Already benefiting from broad product offerings and sweeping distribution systems, D'Alessandro was an advocate of some regulatory changes that could create even larger networks. He was an advocate of loosening restrictions on mergers within the Canadian financial industry.
"I don't want you to conclude that somehow I'm lusting after acquiring a bank or merging with a bank—that's not the case at all. I'm just saying that, perhaps, that ought to be a possibility that should be available," D'Alessandro told the Globe and Mail in June 2006.
While future possibilities remained in the hands of lawmakers in its homeland, Manulife envisioned revenue growth from its Asian concerns on a more immediate basis. The company had been regularly opening new branches in China and planned continued expansion. Manulife had also established itself in the Vietnamese market, which had a growing middle class.
- The Manufacturers Life Insurance Company is incorporated.
- First policy is sold outside of Canada.
- Operations expand into Asia.
- Company enters U.S. insurance market.
- Total amount of insurance in force hits $100 million.
- Toronto is designated as headquarters.
- One millionth policy is sold.
- Shareholders vote for mutualization.
- Manulife is introduced as corporate wordmark.
- Total insurance in force reaches $100 billion.
- Manulife becomes first Canadian insurance company to open a bank.
- Demutualized, Manulife begins trading on public market.
- Merger with John Hancock creates fifth largest insurance company worldwide.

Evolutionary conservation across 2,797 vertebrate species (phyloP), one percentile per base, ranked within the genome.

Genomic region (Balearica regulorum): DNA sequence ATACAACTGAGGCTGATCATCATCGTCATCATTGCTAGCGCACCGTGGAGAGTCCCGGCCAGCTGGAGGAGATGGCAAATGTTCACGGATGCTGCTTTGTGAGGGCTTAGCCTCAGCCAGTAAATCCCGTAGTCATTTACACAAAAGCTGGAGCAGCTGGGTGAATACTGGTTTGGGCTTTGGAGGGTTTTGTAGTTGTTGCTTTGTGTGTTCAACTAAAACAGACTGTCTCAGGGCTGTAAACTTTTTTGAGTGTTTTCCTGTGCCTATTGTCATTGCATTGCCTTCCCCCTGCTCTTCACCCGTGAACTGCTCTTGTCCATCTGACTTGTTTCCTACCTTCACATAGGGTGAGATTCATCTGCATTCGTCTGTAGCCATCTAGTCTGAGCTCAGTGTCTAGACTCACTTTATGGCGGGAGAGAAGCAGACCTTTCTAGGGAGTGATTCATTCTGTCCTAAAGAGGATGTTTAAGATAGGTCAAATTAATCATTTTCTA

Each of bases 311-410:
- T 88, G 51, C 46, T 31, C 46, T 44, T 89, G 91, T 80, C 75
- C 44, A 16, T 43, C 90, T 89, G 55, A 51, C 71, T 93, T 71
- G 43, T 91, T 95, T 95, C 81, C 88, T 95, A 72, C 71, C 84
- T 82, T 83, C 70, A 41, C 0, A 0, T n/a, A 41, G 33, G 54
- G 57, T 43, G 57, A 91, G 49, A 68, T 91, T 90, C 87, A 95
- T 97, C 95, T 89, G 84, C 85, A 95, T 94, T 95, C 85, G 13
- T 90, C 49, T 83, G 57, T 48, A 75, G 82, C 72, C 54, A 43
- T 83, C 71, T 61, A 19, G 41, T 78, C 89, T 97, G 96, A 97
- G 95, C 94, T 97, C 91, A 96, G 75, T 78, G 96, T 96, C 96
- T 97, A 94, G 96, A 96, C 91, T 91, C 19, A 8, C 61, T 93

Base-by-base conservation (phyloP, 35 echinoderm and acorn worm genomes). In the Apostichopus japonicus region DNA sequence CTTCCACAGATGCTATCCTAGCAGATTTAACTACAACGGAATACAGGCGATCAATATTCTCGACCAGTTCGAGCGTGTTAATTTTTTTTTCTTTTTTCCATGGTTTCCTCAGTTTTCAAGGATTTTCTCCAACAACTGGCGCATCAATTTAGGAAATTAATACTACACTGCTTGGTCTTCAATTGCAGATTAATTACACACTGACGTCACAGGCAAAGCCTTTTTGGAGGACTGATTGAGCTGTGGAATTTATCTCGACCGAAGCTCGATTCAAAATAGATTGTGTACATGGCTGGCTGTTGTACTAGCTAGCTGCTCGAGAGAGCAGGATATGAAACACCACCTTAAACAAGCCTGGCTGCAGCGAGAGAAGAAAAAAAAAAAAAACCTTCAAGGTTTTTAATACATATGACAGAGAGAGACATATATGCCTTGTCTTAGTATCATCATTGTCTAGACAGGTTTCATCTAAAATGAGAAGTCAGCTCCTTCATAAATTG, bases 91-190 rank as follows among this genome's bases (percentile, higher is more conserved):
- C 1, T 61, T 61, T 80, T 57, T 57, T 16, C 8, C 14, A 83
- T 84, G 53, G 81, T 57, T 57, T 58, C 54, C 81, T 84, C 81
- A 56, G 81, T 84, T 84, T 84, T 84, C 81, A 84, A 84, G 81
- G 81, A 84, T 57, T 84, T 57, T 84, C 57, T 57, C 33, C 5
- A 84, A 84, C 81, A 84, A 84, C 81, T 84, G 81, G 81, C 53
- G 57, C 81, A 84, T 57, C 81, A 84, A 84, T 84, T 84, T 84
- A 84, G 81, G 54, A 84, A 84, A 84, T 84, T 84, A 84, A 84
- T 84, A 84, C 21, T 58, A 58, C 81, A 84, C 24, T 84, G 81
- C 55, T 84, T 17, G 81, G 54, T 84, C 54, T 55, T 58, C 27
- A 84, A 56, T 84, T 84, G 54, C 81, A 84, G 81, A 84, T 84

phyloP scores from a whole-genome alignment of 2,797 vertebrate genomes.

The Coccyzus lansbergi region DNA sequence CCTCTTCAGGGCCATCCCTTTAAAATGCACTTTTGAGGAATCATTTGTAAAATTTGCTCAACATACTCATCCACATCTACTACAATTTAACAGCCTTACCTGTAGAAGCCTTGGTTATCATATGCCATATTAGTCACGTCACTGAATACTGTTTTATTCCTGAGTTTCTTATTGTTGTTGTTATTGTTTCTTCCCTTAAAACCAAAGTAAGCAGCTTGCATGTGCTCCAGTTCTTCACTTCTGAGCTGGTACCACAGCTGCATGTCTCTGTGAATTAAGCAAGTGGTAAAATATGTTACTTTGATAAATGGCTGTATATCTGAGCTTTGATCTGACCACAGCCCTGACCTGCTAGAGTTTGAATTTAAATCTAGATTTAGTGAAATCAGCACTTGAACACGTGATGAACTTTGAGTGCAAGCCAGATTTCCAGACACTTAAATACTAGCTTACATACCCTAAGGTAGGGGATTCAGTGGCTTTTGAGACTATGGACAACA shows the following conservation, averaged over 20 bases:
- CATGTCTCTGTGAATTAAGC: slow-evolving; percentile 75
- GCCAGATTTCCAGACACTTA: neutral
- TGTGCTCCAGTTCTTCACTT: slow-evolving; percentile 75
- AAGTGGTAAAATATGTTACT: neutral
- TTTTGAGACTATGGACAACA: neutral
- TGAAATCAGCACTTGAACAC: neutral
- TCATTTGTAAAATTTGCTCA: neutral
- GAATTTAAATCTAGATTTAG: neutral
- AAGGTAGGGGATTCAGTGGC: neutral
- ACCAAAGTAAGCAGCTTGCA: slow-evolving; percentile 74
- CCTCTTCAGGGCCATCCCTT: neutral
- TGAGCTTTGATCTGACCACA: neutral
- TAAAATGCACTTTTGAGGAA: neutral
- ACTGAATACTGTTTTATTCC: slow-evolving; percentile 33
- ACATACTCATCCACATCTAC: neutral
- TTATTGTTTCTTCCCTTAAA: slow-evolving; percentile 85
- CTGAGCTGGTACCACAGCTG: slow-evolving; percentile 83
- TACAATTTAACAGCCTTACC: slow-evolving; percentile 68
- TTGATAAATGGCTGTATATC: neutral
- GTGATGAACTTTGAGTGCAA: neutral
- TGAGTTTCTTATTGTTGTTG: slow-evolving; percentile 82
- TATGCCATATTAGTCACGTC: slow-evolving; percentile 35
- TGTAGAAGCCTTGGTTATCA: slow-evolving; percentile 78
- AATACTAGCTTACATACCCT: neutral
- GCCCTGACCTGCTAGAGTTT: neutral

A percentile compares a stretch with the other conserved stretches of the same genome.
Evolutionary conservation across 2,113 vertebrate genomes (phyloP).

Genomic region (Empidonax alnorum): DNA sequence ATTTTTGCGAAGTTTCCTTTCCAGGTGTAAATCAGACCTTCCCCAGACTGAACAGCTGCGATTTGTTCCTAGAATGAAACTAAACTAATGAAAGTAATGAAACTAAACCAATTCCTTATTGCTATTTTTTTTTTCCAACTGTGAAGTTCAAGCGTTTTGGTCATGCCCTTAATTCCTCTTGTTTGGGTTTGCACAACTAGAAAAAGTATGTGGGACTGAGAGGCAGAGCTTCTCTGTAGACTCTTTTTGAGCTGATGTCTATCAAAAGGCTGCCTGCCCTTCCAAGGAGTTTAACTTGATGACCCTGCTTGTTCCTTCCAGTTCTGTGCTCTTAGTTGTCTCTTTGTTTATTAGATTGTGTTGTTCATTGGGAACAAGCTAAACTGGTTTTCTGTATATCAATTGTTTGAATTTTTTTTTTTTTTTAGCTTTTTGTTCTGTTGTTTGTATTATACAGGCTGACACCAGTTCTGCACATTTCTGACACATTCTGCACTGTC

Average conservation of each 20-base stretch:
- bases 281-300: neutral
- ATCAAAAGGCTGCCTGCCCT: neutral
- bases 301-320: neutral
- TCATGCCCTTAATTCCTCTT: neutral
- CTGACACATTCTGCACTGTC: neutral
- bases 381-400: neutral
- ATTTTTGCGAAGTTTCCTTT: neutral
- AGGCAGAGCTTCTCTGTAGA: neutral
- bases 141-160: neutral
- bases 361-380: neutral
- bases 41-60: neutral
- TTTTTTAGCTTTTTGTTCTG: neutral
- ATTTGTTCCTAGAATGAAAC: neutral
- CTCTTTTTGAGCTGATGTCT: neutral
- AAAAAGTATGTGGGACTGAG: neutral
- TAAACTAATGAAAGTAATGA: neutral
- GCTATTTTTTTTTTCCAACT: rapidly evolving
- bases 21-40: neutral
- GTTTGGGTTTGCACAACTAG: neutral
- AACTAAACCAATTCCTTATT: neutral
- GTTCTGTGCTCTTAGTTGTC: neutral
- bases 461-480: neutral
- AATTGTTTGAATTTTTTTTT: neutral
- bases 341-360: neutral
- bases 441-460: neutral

If the first half-decade of the century held true for the later, Manulife shareholders would continue to see gains. The company had outperformed the S&P/TSX Composite Index and the S&P/TSX Composite Financials Index in total cumulative shareholder return, assuming the reinvestment of all dividends, since the end of 1999.
John Hancock Holdings LLC; The Manufacturers Life Insurance Company.
American International Group Inc.; Power Financial Corporation; Sun Life Financial Inc.
"Chief of Manulife's John Hancock Unit Is Retiring," New York Times, June 11, 2004.
Daw, James, "Manulife's New Chief Aims to Avoid 'Irrational Pricing,'" Toronto Star, February 20, 1987, p. E3.
Panko, Ron, "Game's On: Canada's Life Insurance Market Is Dominated by Three Big Corporations, but Smaller Insurers Find Ways to Compete," Best's Review, November 2005, pp. 60+.
Sanford, Jeff, and John Gray, "Top CFO 2005: Laurence Sellyn, Gildan Activewear Inc.," Canadian Business, April 25–May 8, 2005.
Simon, Bernard, "Deal to Acquire U.S. Insurer Is Part of a Canadian Trend," New York Times, September 30, 2003, p. C12.
Thomas, Trevor, "The Manulife-Hancock Merger—Start of Something Big?" National Underwriter Life & Health—Financial Services Edition, October 6, 2003, pp. 48+.
Toulin, Alan, "Ottawa Planning to Single Out Two Big Insurers: Manulife, Sun Life," National Post, March 6, 2000. C1.
Trichur, Rita, "Manulife Chief Sees China As Next Frontier," Globe and Mail, June 14, 2006, p. B5.
Waxer, Cindy, "Manulife Taps Vietnamese Insurance Market," Canadian Business Online, June 6–19, 2005.